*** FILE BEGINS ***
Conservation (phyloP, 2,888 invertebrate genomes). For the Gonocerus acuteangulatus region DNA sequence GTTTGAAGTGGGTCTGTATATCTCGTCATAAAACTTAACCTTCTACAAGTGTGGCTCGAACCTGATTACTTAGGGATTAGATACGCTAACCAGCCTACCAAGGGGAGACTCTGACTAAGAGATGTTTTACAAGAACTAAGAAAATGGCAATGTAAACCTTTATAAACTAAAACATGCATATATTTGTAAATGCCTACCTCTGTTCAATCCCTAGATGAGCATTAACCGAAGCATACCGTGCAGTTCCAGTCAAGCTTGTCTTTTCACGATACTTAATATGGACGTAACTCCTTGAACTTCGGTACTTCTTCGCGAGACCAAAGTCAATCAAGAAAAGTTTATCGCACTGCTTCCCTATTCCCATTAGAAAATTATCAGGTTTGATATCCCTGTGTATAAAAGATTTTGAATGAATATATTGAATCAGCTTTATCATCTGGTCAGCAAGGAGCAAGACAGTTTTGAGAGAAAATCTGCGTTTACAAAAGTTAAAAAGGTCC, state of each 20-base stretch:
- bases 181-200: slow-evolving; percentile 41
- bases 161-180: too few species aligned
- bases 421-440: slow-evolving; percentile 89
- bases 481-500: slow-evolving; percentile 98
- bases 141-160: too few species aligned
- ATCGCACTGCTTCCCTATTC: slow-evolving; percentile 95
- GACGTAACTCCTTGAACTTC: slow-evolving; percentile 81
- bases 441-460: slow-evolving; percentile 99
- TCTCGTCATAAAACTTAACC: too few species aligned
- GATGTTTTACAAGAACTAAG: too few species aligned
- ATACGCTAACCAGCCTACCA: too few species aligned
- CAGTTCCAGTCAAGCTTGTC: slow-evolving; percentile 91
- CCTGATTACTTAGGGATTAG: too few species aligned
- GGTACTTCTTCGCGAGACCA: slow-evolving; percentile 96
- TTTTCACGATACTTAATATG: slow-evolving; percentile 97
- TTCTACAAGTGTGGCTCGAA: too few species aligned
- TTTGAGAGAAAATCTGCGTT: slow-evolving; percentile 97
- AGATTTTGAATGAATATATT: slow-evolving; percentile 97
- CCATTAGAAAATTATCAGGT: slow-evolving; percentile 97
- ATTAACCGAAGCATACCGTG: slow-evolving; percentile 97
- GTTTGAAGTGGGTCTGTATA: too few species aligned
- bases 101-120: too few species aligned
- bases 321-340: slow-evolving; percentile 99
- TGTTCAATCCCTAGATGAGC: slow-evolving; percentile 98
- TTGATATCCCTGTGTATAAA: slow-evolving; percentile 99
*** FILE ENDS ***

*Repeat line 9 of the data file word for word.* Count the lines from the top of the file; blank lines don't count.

- bases 441-460: slow-evolving; percentile 99